A Godly Person is a Thankful Person: The Godly Man’s Picture

The Godly Man’s Picture Drawn with a Scripture Pencil by Thomas Watson

“Praise and thanksgiving is the work of heaven and he begins that work here which he will always be doing in heaven…None but the godly can praise God aright.”

 

WATSON-Thomas
A painting of Watson by Gustavus Ellinthorpe Sintzenich

The Puritan preacher/writer Thomas Watson (1620-1686) is considered one of our church’s honorary elders (in absentia), since we enjoy reading and referencing his books and sermons so much. A few years ago, we went through his book The Godly Man’s Picture at our monthly ladies’ breakfasts at my church, because of course the term “godly man” in the book’s title doesn’t refer just to the male species but is relevant to women as well. The book was very profitable and stimulated good group discussion about what it means to be a godly person. Although written some 350 years ago, the topic and illustrations are still quite valid and applicable to the Christian life today. Watson is a master illustrator, and as the title of the book states, he uses the Word of God to draw in some detail a portrait of what a godly person looks like, as well as what he or she is not like. Continue reading “A Godly Person is a Thankful Person: The Godly Man’s Picture”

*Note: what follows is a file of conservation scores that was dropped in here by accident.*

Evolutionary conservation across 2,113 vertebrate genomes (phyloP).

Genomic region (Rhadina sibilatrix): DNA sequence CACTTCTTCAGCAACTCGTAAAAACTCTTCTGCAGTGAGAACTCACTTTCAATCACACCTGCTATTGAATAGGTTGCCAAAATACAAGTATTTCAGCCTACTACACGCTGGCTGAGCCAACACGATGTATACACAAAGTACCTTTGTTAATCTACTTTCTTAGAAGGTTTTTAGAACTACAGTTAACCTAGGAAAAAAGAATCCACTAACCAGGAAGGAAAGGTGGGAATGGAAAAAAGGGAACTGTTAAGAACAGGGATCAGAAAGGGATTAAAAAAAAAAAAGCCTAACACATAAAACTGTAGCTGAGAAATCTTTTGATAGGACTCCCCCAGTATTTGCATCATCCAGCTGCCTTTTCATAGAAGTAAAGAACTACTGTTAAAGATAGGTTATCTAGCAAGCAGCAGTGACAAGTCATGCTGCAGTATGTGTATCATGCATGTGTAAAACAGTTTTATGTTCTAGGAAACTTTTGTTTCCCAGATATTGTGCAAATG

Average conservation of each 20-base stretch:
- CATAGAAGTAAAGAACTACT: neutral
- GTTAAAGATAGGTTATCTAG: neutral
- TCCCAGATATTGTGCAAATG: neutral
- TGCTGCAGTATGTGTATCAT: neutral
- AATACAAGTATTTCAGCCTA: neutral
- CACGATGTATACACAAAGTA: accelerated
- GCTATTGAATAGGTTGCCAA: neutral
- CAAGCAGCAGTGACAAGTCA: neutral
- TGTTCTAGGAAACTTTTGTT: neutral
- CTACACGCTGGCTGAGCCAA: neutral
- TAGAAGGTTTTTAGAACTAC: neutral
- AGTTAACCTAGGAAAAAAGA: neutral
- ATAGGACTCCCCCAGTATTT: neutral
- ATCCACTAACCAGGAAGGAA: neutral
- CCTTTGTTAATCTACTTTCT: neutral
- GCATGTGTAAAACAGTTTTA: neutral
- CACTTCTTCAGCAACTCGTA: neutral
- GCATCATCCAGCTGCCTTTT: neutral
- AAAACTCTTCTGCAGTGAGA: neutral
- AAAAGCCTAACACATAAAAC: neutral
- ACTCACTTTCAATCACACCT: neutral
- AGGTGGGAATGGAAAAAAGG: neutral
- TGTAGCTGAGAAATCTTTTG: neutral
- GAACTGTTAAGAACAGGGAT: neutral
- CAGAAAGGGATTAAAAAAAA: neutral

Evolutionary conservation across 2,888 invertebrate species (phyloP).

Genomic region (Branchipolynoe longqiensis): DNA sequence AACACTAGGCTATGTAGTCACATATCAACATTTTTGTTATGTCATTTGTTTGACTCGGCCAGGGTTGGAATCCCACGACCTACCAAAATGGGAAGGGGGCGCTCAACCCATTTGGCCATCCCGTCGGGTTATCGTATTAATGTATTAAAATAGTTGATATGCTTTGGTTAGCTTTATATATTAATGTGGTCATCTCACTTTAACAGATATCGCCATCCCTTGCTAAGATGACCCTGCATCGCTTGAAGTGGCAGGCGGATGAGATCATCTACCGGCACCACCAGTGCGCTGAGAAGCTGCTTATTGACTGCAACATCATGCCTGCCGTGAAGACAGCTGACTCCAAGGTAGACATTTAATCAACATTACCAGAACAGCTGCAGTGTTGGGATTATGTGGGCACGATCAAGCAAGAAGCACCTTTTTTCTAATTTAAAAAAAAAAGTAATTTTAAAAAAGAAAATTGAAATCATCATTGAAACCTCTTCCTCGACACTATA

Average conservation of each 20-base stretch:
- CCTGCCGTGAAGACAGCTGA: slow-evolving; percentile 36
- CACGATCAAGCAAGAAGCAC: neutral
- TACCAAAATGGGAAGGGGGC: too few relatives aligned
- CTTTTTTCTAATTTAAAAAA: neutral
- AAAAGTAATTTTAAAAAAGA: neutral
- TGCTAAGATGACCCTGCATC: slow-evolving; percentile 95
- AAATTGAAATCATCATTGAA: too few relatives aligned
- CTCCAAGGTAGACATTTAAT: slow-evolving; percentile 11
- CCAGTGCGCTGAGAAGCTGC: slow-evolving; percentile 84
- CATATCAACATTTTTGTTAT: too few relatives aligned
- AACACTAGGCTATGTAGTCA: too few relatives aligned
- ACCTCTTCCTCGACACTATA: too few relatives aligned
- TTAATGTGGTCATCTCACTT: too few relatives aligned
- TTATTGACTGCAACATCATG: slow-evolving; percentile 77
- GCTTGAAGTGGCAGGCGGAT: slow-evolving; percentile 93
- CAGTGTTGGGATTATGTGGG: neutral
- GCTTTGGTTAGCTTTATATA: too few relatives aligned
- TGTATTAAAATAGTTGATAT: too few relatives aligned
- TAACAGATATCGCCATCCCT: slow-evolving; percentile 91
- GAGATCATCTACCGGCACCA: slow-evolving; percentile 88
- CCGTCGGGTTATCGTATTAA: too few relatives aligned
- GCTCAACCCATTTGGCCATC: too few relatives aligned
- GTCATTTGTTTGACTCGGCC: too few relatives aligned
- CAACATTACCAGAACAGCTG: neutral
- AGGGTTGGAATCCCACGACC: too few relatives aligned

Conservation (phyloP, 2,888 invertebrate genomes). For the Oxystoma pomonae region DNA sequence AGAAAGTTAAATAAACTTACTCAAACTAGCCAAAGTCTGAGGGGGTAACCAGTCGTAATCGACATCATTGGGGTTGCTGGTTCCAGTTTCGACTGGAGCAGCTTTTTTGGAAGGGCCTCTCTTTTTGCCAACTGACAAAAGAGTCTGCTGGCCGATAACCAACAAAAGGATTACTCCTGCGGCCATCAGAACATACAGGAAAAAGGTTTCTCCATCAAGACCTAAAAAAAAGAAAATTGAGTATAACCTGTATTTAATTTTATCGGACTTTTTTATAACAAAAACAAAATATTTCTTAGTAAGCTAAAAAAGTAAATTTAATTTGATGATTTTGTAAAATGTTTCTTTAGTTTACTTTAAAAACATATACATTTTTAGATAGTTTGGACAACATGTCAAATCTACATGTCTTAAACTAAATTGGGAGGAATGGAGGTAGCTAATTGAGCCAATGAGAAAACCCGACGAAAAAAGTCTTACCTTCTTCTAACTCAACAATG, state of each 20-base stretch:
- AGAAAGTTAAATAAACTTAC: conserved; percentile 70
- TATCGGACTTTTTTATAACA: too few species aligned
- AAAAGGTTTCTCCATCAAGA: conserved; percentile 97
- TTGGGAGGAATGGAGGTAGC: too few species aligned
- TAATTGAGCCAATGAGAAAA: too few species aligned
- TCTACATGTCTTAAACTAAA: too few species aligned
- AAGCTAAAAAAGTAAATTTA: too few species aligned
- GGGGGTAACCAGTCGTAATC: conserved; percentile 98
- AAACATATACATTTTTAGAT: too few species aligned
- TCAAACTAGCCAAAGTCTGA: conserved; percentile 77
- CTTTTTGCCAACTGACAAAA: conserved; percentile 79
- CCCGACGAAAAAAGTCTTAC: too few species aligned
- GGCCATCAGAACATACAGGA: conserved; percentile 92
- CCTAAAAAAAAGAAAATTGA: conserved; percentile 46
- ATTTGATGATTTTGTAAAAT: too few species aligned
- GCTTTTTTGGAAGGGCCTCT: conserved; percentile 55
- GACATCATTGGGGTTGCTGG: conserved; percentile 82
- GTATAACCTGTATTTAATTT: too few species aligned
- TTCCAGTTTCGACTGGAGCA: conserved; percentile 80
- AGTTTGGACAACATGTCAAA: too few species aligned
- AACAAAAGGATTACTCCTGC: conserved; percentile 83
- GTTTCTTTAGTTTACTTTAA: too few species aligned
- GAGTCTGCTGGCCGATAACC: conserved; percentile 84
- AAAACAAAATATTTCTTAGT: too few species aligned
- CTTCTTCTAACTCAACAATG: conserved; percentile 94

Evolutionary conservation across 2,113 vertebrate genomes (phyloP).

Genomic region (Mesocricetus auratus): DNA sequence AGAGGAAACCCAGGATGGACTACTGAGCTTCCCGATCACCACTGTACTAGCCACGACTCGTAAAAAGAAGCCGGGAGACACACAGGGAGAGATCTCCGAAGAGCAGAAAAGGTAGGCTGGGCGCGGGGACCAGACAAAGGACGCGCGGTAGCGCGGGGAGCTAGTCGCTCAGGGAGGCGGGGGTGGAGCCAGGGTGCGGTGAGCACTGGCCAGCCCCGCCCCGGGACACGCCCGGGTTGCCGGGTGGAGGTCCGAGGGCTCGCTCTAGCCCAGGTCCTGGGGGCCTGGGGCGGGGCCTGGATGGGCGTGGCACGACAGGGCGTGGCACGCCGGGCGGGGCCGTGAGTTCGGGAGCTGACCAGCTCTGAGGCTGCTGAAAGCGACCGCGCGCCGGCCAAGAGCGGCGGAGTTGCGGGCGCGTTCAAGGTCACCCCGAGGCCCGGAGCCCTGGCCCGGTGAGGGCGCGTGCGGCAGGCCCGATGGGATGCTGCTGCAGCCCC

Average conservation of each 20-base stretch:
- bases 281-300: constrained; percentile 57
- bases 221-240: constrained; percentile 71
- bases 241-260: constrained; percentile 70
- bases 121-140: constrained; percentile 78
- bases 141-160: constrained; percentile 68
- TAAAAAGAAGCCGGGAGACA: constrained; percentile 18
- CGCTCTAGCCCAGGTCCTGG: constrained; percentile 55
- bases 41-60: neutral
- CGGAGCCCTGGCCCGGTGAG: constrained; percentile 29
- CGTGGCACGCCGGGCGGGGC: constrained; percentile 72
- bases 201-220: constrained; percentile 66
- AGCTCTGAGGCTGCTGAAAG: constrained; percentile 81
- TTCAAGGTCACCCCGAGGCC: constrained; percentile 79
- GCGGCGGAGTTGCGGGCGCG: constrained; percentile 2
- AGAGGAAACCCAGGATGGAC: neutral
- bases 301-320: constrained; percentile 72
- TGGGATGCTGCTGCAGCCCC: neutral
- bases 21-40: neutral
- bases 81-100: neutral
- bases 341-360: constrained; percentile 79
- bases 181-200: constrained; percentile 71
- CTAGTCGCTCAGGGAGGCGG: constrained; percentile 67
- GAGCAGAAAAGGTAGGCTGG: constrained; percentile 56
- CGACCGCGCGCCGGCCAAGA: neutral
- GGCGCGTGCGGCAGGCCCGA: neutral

Come Boldly to the Throne of Grace: Prayer

Prayer by John Bunyan

Let us come boldly to the throne of grace, that we may obtain mercy, and find grace to help in time of need” (Heb. 4:16).

This one little volume actually contains two works by John Bunyan on prayer. The first exposition on the subject, originally entitled A Discourse Touching Prayer, looks at what true prayer is, who should pray, what kinds of prayers are acceptable to God, and what we should pray for. He begins with making this statement about prayer: